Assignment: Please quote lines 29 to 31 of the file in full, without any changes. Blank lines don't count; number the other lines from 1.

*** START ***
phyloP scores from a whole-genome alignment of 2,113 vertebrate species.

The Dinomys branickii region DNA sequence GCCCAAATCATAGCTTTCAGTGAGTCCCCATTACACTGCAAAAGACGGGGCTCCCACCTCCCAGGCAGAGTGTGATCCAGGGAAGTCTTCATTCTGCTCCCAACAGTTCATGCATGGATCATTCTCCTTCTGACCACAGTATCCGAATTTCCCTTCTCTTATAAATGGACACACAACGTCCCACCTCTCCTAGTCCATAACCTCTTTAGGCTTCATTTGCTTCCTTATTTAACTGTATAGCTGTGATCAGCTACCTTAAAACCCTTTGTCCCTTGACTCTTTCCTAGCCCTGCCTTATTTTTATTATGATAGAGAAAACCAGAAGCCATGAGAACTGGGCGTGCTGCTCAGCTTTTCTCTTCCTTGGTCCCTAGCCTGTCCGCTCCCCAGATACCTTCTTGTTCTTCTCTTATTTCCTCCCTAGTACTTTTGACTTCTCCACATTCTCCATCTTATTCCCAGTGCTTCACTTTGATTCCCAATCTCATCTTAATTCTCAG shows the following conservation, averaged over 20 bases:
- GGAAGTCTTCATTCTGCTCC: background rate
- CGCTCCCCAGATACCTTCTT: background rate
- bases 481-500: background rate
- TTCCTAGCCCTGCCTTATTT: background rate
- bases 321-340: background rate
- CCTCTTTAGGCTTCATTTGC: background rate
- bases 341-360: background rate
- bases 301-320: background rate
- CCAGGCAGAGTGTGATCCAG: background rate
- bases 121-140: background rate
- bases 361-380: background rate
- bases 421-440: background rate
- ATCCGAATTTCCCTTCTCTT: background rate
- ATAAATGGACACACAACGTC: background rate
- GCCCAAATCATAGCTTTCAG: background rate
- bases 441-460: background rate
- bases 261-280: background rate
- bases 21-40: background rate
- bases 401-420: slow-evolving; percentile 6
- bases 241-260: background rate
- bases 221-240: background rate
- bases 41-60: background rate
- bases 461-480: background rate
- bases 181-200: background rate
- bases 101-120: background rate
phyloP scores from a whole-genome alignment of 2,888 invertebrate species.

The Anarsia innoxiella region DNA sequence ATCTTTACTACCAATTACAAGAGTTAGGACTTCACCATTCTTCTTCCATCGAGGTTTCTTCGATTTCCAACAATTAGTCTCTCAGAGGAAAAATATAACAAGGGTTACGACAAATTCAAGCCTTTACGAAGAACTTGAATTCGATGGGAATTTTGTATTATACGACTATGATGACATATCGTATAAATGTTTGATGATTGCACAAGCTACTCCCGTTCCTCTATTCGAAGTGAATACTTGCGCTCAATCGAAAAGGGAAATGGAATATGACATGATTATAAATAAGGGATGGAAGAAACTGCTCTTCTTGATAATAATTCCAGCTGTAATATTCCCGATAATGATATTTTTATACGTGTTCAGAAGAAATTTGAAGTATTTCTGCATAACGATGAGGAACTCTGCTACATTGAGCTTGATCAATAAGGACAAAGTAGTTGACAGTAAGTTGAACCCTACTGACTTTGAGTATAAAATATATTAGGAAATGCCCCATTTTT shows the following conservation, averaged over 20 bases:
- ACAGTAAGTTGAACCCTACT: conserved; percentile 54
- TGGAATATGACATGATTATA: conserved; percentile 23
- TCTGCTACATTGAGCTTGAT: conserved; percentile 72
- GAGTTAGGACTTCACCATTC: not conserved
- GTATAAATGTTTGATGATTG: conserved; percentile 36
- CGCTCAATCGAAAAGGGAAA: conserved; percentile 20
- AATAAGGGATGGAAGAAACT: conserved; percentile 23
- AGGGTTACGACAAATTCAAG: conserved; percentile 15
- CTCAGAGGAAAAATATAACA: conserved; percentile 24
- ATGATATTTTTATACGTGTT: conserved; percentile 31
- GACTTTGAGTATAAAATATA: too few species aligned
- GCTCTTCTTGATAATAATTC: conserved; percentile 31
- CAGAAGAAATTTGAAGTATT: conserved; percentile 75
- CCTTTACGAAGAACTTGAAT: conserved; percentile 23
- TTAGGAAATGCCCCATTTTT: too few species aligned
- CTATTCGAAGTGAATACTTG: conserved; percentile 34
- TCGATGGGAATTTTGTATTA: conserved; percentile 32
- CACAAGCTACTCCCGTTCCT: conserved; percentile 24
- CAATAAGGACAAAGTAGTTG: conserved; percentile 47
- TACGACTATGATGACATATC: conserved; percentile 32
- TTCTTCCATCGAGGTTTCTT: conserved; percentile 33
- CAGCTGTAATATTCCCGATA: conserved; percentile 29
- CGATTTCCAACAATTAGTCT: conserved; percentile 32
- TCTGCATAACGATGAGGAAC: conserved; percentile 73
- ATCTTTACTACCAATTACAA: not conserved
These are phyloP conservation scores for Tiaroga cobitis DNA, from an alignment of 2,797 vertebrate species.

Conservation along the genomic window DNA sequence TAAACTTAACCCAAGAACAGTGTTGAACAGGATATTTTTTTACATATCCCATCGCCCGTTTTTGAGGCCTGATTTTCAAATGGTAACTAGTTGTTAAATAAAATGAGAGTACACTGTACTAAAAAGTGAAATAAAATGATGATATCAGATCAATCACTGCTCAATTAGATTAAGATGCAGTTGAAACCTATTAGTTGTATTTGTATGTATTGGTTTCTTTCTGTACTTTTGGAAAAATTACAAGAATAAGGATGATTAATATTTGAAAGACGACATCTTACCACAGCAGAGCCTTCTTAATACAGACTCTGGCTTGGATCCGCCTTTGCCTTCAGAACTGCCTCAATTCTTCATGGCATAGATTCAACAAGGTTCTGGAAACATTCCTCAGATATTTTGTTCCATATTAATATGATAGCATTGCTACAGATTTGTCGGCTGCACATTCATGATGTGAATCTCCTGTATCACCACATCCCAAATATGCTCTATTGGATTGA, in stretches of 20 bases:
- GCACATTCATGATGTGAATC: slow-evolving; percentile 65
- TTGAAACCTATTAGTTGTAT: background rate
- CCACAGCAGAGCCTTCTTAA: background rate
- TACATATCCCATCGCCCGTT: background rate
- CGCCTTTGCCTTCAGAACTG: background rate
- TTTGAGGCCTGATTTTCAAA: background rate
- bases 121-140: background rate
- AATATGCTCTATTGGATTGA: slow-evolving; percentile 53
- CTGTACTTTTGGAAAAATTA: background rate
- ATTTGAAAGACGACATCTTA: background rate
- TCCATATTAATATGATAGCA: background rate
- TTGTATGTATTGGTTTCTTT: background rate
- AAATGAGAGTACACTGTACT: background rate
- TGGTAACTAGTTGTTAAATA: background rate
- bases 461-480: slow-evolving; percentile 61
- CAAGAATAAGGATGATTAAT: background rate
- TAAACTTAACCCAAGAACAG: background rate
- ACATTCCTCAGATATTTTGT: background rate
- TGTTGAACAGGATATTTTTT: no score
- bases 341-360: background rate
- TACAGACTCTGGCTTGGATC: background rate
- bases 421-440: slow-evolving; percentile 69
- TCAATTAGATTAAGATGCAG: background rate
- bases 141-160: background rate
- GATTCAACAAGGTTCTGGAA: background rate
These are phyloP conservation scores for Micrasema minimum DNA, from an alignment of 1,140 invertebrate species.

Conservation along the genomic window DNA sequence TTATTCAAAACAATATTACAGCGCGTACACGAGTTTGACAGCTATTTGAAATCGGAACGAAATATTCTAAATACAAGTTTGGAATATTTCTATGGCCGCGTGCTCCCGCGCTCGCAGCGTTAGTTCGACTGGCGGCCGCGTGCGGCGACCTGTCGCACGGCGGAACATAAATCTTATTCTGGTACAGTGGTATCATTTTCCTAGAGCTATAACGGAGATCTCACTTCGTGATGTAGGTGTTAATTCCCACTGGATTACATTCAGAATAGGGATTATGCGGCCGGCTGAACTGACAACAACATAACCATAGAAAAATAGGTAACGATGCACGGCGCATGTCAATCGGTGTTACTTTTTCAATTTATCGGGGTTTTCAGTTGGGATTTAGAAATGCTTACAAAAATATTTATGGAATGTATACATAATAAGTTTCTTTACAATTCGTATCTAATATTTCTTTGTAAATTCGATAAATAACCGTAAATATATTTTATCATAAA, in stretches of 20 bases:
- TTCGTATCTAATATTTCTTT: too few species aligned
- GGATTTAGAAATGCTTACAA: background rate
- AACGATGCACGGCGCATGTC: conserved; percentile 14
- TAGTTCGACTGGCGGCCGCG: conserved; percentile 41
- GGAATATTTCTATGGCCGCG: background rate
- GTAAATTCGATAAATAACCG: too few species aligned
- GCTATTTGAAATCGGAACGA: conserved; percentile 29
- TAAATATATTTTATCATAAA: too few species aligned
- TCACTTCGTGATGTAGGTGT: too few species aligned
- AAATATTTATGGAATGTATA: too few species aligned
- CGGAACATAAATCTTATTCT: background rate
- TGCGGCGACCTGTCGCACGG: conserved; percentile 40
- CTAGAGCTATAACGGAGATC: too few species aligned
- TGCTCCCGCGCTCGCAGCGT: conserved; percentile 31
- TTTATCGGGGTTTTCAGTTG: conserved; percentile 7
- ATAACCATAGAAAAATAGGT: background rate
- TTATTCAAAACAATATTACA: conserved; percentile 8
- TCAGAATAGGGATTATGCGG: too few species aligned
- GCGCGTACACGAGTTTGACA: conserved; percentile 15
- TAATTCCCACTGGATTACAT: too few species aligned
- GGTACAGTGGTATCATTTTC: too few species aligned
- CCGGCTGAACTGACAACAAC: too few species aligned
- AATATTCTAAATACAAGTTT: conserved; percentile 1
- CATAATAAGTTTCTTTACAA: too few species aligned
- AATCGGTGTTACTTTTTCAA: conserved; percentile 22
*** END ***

The Anarsia innoxiella region DNA sequence ATCTTTACTACCAATTACAAGAGTTAGGACTTCACCATTCTTCTTCCATCGAGGTTTCTTCGATTTCCAACAATTAGTCTCTCAGAGGAAAAATATAACAAGGGTTACGACAAATTCAAGCCTTTACGAAGAACTTGAATTCGATGGGAATTTTGTATTATACGACTATGATGACATATCGTATAAATGTTTGATGATTGCACAAGCTACTCCCGTTCCTCTATTCGAAGTGAATACTTGCGCTCAATCGAAAAGGGAAATGGAATATGACATGATTATAAATAAGGGATGGAAGAAACTGCTCTTCTTGATAATAATTCCAGCTGTAATATTCCCGATAATGATATTTTTATACGTGTTCAGAAGAAATTTGAAGTATTTCTGCATAACGATGAGGAACTCTGCTACATTGAGCTTGATCAATAAGGACAAAGTAGTTGACAGTAAGTTGAACCCTACTGACTTTGAGTATAAAATATATTAGGAAATGCCCCATTTTT shows the following conservation, averaged over 20 bases:
- ACAGTAAGTTGAACCCTACT: conserved; percentile 54
- TGGAATATGACATGATTATA: conserved; percentile 23